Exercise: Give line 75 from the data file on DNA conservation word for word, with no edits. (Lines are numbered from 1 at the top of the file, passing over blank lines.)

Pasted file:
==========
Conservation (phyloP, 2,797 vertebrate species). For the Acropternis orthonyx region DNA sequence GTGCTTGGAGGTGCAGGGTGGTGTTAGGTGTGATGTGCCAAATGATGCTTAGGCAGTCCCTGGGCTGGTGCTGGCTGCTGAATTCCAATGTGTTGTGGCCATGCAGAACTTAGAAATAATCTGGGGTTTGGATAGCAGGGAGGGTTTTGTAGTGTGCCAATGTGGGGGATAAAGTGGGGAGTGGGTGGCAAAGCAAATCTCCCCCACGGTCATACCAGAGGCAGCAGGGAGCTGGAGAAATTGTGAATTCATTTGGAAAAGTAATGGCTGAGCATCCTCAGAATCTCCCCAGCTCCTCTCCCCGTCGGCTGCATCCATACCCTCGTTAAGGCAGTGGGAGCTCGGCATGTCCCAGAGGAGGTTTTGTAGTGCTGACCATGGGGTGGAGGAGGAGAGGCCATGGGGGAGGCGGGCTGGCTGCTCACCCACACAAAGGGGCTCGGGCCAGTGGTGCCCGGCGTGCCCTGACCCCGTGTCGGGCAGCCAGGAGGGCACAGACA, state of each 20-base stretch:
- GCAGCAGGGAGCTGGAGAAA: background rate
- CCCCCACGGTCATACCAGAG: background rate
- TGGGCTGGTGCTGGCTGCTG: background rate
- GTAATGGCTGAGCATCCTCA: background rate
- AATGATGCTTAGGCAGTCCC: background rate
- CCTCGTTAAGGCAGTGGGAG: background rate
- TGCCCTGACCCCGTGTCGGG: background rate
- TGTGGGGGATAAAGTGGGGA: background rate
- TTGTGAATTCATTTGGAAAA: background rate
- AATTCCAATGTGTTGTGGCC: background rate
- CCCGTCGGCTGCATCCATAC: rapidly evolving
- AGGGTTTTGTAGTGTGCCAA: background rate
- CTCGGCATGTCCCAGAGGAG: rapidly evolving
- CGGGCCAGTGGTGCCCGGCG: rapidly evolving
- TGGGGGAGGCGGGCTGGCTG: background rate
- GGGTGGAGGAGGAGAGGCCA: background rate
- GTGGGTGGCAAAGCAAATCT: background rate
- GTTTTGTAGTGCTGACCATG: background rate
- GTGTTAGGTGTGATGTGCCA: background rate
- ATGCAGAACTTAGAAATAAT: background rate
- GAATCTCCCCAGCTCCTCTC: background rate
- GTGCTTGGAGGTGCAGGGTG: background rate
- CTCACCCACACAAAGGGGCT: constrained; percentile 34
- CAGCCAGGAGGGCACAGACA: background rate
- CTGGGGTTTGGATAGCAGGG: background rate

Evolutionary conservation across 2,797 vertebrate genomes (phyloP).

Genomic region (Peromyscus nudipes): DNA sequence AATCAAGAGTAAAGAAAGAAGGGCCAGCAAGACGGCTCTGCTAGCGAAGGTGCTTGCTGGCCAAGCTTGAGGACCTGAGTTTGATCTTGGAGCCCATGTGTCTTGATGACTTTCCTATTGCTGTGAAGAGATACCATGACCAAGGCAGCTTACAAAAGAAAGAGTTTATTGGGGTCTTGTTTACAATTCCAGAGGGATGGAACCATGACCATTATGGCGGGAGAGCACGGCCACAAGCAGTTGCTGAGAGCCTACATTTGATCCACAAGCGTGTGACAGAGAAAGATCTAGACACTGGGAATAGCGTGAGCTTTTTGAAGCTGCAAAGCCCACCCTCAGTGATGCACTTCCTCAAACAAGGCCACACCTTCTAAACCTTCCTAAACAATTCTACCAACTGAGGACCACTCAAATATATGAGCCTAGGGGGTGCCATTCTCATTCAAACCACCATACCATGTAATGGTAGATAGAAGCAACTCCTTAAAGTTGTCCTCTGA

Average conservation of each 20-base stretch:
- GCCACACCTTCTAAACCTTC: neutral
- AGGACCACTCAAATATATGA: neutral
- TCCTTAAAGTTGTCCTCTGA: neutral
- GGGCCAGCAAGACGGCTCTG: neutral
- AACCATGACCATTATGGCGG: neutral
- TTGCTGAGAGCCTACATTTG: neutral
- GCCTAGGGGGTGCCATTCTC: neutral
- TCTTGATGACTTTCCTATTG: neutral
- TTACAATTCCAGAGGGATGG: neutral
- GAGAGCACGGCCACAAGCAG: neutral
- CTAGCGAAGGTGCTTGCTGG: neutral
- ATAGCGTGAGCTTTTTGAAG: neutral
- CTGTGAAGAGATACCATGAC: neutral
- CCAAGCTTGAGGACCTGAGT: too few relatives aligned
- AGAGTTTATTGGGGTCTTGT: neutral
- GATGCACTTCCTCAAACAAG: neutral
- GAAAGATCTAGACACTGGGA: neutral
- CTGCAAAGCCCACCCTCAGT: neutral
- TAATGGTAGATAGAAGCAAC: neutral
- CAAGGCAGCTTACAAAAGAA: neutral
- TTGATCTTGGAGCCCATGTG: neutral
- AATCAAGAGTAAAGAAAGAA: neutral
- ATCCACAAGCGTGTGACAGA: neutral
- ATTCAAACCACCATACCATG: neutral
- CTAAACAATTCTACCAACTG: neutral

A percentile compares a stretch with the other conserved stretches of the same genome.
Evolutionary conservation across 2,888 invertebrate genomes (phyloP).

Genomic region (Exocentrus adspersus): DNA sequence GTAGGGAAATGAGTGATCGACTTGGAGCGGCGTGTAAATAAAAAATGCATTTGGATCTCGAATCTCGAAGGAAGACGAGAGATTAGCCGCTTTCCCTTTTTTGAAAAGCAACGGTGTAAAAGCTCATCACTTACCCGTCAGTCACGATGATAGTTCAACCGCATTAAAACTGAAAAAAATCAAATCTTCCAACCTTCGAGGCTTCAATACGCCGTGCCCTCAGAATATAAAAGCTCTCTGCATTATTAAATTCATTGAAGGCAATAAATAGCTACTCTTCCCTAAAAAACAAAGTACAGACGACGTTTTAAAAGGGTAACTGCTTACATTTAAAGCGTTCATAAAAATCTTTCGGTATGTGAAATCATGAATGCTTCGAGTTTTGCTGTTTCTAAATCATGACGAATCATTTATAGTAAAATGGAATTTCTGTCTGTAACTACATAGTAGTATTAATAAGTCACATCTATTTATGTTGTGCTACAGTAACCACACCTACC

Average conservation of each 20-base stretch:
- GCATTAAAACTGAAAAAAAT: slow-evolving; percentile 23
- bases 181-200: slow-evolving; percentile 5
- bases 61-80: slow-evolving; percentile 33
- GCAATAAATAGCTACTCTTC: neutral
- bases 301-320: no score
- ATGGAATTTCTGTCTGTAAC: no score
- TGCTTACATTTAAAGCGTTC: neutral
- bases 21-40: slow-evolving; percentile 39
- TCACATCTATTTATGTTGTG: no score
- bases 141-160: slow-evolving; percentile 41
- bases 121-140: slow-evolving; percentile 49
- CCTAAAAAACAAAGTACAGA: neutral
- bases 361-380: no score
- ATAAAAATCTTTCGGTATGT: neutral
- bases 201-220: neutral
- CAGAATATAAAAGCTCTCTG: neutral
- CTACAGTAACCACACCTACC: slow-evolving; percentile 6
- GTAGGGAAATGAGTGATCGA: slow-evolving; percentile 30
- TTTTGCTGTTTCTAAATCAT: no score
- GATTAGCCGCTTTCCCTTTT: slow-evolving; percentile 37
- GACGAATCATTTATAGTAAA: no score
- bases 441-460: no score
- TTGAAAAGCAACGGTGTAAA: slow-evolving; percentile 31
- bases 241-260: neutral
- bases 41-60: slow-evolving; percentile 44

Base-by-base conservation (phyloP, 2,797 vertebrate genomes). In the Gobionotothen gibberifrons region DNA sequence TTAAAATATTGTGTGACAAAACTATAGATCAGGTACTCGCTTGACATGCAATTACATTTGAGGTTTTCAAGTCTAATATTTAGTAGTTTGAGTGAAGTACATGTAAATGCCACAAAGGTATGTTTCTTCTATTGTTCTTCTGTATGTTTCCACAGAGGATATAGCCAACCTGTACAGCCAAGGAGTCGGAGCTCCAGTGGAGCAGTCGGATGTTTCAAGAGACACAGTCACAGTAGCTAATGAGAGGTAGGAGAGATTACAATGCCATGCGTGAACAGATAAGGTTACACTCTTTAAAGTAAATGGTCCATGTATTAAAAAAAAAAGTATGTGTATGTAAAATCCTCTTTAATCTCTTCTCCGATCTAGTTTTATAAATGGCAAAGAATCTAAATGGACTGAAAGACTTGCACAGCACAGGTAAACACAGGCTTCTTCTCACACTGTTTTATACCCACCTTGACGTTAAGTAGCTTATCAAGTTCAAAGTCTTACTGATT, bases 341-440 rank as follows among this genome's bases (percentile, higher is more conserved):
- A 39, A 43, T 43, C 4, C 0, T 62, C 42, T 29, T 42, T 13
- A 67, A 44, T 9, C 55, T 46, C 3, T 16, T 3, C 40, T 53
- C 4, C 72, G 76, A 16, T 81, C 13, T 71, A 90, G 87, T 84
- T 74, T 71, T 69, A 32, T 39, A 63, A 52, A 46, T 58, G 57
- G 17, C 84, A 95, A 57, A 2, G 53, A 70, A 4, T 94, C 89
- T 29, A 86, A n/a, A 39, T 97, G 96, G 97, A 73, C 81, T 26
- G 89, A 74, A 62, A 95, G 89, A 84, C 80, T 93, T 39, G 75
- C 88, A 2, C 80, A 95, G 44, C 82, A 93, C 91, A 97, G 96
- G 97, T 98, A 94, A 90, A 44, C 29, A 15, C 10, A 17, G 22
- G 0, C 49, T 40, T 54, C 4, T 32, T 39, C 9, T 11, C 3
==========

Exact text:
- CTACAGTAACCACACCTACC: slow-evolving; percentile 6